It is difficult to pin-point the beginning of Wales as we know it today. Early historians argued that Wales dates back to 1170 BC when legend tells that the Trojan descendant Brutus arrived on our shores and promptly became the first King of the eponymously named Britain. The first written reference to Wales comes from the Roman senator and historian Tacitus in AD 48 and the first references to the name Cymry (the Welsh people) came even later in AD 580, with the borders introduced around AD 790 following the inception of Offa’s Dyke.
However, the discovery of Neanderthal human teeth dating back to the Lower Palaeolithic era, or Old Stone Age, in a cave in the Elwy Valley shows that humans frequented the area nearly 250,000 years ago.
It would be incorrect though, to assume that Wales and the rest of Britain have been continuously populated since the Stone Age. The inclement conditions faced by these prehistoric humans would have meant a nomadic lifestyle spanning Britain and much of Northern Europe. Indeed long periods of glaciation, including the Ice Age of 70,000 BC, meant that Wales and the rest of Britain were completely uninhabitable for thousands of years at a time. The ice finally began to retreat in approximately 10,000 BC but it wasn’t until 8300 BC that Wales became free of glaciers and temperatures began to rise. It was at this point in time that Britain became the island we know today, as the melting glaciers produced a substantial body of water and the narrow channel between Ireland and Wales became a vast sea.
This resulted in a significant transformation of the landscape in Wales during the Mesolithic Age, when it became a veritable forest. This change in the environment and the disappearance of big game such as bison and mammoths led to the development of agriculture in Wales and the rest of Britain, following its invention in Near East countries such as Egypt.
For the first time communities flourished as food could be grown and livestock reared, providing surplus supplies and allowing more time for the creation of tools and advancements in building techniques. This change from the nomadic hunter-gather way of life to the more defined agriculturalists meant that permanent settlements began to spring up across Wales.
Similarly to the inhabitants of Spain, Brittany and other parts of Britain, in 3500 BC the Welsh settlers began to construct dwelling places from large, interlocking stones which were made in such a way as to remain stable without the use of mortar or cement. Today, these types of structure are more commonly known as megalithic, from the Ancient Greek words megas meaning ‘great’ and lithos meaning ‘stone’. However, in the Brythonic language – the shared Celtic language which was the forefather to the Welsh, Cornish, Breton, Cumbric and Continental Celtic languages of Europe – the dwellings were known as Cromlech or Cromlechi which originated from the words crom meaning “bent” and llech meaning “flagstone”.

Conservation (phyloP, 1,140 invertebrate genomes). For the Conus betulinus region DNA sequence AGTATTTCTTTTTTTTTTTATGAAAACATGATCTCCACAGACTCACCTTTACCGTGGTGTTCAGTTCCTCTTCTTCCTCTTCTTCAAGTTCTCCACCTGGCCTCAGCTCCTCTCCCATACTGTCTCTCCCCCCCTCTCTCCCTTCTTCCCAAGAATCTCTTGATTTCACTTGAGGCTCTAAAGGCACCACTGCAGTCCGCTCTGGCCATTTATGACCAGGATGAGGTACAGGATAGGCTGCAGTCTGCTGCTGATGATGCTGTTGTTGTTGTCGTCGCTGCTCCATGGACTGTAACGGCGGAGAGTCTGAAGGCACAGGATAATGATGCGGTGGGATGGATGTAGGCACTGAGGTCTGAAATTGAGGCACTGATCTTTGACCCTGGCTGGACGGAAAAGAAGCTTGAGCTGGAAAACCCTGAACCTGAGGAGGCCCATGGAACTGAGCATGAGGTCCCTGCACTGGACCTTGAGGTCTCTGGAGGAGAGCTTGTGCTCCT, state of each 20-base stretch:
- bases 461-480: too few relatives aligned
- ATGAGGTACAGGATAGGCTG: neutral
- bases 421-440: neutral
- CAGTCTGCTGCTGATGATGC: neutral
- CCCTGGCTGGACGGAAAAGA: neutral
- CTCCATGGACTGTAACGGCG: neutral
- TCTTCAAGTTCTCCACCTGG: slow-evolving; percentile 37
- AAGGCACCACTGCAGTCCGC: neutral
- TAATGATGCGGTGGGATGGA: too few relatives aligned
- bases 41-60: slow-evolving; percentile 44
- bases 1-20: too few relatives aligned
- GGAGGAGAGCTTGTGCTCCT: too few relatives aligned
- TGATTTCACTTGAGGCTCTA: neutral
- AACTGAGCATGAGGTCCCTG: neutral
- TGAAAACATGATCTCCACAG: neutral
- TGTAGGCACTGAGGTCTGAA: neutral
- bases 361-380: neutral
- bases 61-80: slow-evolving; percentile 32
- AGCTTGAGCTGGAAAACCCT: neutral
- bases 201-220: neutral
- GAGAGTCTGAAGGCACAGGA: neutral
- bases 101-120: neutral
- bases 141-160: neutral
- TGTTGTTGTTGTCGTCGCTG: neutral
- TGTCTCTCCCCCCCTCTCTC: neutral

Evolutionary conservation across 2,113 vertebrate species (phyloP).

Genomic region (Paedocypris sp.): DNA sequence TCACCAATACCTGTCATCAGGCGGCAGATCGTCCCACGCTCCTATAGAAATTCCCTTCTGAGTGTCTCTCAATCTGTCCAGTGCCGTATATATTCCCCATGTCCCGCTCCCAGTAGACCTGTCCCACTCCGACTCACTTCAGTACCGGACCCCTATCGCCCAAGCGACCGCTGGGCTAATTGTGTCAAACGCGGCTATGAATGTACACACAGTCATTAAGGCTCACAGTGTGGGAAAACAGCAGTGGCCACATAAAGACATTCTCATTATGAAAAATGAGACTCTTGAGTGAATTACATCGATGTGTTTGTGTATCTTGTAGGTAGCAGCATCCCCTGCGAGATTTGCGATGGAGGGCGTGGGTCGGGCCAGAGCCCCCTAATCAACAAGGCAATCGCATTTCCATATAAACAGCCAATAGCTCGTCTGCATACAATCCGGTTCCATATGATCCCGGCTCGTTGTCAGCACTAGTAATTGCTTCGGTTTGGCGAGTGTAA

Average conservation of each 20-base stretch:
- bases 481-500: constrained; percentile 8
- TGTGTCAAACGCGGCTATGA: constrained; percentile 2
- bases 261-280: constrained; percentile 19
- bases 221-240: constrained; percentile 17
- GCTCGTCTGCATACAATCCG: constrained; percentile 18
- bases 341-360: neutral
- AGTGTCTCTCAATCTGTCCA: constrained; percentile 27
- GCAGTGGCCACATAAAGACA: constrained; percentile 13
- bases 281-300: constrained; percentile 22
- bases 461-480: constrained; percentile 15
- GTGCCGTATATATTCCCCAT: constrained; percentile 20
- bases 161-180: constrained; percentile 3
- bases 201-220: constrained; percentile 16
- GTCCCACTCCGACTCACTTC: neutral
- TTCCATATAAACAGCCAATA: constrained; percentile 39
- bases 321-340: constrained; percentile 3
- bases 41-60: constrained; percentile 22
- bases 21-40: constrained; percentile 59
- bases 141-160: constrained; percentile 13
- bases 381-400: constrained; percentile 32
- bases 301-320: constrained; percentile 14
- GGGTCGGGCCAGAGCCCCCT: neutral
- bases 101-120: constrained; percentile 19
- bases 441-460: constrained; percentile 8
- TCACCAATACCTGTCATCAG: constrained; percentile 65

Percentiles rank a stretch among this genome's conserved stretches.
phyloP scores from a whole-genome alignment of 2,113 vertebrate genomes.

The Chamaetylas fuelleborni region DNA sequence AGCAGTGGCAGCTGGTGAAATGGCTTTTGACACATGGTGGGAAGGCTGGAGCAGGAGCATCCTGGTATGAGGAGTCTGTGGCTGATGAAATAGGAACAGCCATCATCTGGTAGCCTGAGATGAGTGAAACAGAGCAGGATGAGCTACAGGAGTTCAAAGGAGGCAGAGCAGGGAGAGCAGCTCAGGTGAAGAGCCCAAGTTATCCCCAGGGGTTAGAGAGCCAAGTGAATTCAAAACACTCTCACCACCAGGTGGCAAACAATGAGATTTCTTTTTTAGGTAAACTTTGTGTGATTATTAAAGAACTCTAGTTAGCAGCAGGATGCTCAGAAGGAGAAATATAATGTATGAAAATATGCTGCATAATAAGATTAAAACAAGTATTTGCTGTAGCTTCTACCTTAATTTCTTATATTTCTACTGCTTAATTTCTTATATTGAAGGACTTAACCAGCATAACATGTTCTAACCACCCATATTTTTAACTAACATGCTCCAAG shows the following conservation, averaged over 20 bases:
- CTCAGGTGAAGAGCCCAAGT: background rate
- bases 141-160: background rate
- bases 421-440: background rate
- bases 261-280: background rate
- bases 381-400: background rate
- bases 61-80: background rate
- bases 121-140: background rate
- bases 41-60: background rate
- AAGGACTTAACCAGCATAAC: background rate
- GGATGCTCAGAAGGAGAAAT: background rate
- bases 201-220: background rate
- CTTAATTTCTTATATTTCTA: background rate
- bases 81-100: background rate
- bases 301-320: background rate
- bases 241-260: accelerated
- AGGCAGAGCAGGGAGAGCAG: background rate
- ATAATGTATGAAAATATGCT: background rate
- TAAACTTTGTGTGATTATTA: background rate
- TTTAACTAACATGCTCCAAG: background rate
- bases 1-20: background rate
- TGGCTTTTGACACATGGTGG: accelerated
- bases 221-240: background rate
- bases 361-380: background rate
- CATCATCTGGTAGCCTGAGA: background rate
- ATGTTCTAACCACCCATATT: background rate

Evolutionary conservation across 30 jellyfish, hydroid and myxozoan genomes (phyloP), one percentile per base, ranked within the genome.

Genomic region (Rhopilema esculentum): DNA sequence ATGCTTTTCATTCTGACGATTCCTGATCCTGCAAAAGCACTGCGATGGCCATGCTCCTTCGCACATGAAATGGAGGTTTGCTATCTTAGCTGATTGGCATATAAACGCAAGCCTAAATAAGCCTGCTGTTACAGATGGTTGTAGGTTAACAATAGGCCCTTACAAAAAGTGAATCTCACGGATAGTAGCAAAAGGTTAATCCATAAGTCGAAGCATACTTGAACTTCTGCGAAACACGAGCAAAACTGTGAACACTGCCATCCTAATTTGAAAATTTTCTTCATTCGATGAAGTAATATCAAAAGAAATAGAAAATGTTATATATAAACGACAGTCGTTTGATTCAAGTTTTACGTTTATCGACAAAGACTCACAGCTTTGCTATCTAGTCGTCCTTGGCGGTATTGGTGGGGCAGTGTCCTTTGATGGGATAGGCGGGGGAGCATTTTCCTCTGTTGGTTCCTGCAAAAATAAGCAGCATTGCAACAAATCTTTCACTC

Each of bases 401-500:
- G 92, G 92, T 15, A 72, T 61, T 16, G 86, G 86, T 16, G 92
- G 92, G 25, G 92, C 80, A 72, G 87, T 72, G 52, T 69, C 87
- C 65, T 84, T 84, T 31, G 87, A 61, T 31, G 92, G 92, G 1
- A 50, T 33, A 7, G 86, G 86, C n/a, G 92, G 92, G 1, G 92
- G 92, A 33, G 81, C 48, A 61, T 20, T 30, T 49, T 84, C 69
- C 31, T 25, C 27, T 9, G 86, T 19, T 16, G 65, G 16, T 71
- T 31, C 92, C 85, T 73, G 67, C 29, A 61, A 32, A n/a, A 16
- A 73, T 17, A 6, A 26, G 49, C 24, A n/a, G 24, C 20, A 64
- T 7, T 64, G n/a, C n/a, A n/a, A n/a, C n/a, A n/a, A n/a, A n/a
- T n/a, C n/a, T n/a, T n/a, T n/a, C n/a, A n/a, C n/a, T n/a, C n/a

As the only permanent building on their designated land, the cromlech was the focal point for a small clan-like community, used as both a tomb for burying the dead and a meeting place for community events and rituals. Personal dwellings would move continuously around the cromlech as the land was reaped and rested. For the actual construction of a cromlech, communities would band together and help each other, as it could often take more than a hundred men to complete the work.
Although it was originally assumed that these structures were inspired by buildings in the Near East, advancements in carbon dating in the twentieth century have shown us that these structures were in fact the first solid man-made constructions, pre-dating the Egyptian pyramids by almost 1500 years.
Around 150 cromlechi can still be seen in Wales today and interestingly they are spread across more of the western side of the territory, suggesting an influence from neighbours across the sea rather than neighbours to the east in England.
As community numbers swelled, the use of the Cromlech as a meeting place was superseded by the development of the henge, a large circular area bordered by a ditch which was used for both trade and local rituals. One of the earliest of these henges can be found at Llandygái near Bangor, where remains dating back to between 3650-3390 BC have been discovered. However, the most famous relic of this type of early settlement is Stonehenge in Wiltshire, which dates back to approximately 2500 BC.